The Media Bias Is Integral to the Stories


Glenn Reynolds sagely notes that if “the voters of Virginia thought that electing Terry McAuliffe [as governor]  was going to bring them less sleaze, then they deserve what’s coming.”  What I find most interesting about the story to which he links, though, is that Washington Post columnist Robert McCartney doesn’t present Democrat political hack McAuliffe’s political sleaze as Democrat political hack McAuliffe’s political sleaze.

Rather, McCartney tells his readers that this is just “politics today”:

If you ever doubted that money outweighs principles in contemporary politics, then the case of Richmond campaign consultant Boyd Marcus should permanently erase such ambiguity in your mind.

If you’re interested in Virginia politics or the partisan battle read the article for the details.  For my purposes, the key detail is the one that shows McCartney’s thesis to be (at best) overstated:

… 16 days before announcing he was backing McAuliffe, Marcus had offered to work for Cuccinelli if the Republican [gubernatorial candidate] agreed to pay him “something in the range of $75,000 -$100,000.”

At least by the measure under consideration, money did not outweigh principle when it came to Marcus’s overtures to Ken Cuccinelli.  The Republican declined to win support in that way; Democrat McAuliffe, it appears, did not.

To the extent that money does trump principle — inasmuch as McAuliffe won the election — it might have something to do with who doesn’t get credit for character and who does have their transgressions excused as just the way things are.

  • Russ

    "To the extent that money does trump principle…"

    So campaign consultants don't always agree with their clients? I'm shocked.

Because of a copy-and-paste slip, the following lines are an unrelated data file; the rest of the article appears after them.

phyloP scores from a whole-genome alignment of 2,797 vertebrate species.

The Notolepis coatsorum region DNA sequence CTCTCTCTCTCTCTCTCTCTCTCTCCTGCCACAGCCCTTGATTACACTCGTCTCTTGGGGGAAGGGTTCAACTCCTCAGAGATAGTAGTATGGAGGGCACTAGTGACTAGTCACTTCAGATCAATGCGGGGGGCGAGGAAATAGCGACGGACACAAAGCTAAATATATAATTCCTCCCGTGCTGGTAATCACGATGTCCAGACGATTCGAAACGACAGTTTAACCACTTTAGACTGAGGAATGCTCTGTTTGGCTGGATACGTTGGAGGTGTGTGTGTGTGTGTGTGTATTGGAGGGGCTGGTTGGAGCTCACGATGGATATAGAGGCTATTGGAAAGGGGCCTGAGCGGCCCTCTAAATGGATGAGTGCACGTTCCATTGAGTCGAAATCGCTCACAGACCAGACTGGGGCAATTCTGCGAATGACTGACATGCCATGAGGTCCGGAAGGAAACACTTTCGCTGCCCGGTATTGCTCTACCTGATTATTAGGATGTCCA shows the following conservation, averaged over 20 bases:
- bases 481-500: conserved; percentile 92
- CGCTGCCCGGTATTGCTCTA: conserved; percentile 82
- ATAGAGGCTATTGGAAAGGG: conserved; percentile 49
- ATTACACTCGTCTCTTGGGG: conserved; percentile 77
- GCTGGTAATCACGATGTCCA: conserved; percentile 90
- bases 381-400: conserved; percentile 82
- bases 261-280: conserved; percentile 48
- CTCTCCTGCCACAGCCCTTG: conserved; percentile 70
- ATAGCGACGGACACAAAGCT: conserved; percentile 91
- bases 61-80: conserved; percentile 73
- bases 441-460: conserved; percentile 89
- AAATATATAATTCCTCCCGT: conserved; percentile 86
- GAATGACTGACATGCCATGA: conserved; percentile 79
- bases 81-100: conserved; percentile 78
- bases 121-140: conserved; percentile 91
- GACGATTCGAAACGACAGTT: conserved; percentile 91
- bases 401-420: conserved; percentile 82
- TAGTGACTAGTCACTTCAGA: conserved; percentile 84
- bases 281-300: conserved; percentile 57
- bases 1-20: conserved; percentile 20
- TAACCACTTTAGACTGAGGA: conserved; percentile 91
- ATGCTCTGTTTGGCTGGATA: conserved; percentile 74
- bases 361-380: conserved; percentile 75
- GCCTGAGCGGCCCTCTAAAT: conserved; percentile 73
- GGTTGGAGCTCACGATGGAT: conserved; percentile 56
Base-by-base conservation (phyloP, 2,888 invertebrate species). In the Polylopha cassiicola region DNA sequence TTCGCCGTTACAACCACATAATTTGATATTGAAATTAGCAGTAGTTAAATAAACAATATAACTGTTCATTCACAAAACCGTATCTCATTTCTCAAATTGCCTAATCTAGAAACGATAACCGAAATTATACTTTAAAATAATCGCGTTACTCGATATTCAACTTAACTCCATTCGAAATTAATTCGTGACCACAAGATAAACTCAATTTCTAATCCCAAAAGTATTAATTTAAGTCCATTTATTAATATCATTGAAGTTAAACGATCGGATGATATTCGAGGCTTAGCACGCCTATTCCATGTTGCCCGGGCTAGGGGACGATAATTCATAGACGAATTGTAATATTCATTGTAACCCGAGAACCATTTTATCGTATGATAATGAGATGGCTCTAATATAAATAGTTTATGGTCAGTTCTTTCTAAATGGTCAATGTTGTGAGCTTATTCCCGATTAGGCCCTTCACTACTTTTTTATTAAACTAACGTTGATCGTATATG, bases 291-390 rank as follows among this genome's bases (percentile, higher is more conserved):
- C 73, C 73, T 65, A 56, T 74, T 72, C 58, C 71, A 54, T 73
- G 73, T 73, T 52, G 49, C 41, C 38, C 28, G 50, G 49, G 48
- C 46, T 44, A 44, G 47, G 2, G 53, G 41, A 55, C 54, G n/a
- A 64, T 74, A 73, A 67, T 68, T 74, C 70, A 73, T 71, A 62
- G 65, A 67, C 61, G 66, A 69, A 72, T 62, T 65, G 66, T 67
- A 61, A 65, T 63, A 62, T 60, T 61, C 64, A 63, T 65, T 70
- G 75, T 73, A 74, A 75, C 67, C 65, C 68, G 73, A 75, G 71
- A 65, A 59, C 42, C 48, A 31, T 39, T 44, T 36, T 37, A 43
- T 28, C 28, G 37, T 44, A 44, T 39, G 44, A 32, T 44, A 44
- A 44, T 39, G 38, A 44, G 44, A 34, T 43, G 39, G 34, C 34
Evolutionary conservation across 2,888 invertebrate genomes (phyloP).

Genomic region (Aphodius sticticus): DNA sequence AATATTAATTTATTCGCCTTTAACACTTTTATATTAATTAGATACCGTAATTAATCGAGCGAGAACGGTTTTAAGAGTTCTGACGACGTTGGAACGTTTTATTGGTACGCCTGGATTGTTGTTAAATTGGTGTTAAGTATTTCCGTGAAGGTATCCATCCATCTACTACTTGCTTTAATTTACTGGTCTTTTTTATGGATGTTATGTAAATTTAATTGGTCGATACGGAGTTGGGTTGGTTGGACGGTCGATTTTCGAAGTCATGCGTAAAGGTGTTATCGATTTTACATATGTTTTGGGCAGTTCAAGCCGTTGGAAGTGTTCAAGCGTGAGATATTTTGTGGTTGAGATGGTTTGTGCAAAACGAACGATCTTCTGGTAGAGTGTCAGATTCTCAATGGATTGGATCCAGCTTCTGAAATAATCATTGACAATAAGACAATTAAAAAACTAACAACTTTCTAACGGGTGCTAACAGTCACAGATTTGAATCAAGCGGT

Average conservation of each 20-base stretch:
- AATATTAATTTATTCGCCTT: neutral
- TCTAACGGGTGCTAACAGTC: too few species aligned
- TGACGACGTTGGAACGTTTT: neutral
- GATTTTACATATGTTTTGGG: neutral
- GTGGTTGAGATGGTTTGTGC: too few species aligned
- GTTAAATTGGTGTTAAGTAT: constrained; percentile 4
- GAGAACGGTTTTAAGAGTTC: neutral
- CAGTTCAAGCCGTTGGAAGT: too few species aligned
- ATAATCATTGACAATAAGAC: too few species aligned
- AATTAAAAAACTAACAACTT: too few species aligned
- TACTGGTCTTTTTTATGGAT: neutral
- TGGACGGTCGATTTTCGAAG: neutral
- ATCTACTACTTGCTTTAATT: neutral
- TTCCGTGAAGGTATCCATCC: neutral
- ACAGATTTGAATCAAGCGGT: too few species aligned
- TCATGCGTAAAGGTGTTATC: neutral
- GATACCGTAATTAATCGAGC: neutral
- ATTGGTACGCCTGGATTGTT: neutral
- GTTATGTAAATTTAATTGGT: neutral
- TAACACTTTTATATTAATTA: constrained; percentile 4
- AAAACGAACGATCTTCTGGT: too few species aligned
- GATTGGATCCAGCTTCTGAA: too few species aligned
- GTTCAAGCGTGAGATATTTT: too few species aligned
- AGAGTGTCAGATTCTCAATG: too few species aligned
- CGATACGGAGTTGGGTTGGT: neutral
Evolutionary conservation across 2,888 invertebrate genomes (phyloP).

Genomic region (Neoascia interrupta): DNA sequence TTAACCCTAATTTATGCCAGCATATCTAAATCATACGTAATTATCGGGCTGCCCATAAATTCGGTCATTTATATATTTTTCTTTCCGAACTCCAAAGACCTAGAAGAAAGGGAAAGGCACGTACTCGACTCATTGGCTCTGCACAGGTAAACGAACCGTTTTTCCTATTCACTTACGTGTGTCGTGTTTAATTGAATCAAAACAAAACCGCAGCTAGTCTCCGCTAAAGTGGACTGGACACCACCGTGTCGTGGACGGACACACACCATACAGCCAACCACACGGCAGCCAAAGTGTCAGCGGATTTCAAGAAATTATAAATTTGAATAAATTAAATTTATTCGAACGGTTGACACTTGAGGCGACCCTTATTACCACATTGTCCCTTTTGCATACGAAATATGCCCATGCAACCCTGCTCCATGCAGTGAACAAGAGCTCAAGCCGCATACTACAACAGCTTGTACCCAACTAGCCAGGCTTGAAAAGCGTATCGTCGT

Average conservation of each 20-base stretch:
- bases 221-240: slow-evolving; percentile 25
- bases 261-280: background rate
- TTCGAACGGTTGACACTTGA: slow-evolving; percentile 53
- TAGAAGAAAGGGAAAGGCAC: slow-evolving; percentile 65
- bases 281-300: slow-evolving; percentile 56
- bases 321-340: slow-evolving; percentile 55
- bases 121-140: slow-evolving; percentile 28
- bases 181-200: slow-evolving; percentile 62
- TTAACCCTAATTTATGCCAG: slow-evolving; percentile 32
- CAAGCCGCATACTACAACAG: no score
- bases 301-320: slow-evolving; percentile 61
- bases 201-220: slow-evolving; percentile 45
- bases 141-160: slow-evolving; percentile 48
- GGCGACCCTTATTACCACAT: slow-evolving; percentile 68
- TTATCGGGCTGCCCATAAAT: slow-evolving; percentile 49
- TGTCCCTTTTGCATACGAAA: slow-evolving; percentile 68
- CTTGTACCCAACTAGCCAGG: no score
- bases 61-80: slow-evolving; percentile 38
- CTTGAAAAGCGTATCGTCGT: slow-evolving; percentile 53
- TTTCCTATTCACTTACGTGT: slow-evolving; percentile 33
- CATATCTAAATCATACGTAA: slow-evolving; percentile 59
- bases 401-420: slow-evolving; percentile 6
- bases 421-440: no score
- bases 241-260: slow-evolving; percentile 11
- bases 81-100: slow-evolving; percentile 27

Meanwhile here's Cooch:

    A lawsuit against the state of Virginia by a nutritional supplement maker whose stock comprises Attorney General Ken Cuccinelli's total investment portfolio is raising questions about the Republican's potential conflicts of interest.

    Henrico-based Star Scientific Inc. sued Virginia's Department of Taxation in Mecklenberg Circuit Court in July 2011 over a $700,000 tax dispute with the state. A deputy attorney general filed an answer to the complaint the following month. There have been no new motions, pleadings, filings or hearings in the case since…

    Cuccinelli's 2012 Statement of Economic Interest reports $10,001 to $50,000 worth of Star Scientific stock as his only investment. Cuccinelli's financial filings also indicate a relationship between the GOP's presumptive nominee for governor and Star Scientific's chief executive officer, Jonnie Williams.

    In his 2011 Statement of Economic Interest report, Cuccinelli reported nearly $13,000 worth of gifts from Williams, including a $6,000 box of food supplements, a $3,254 trip to Kentucky and the use of a lake house and boat valued at $3,000, according to data from the reports gathered by the nonpartisan and nonprofit Virginia Public Access Project.

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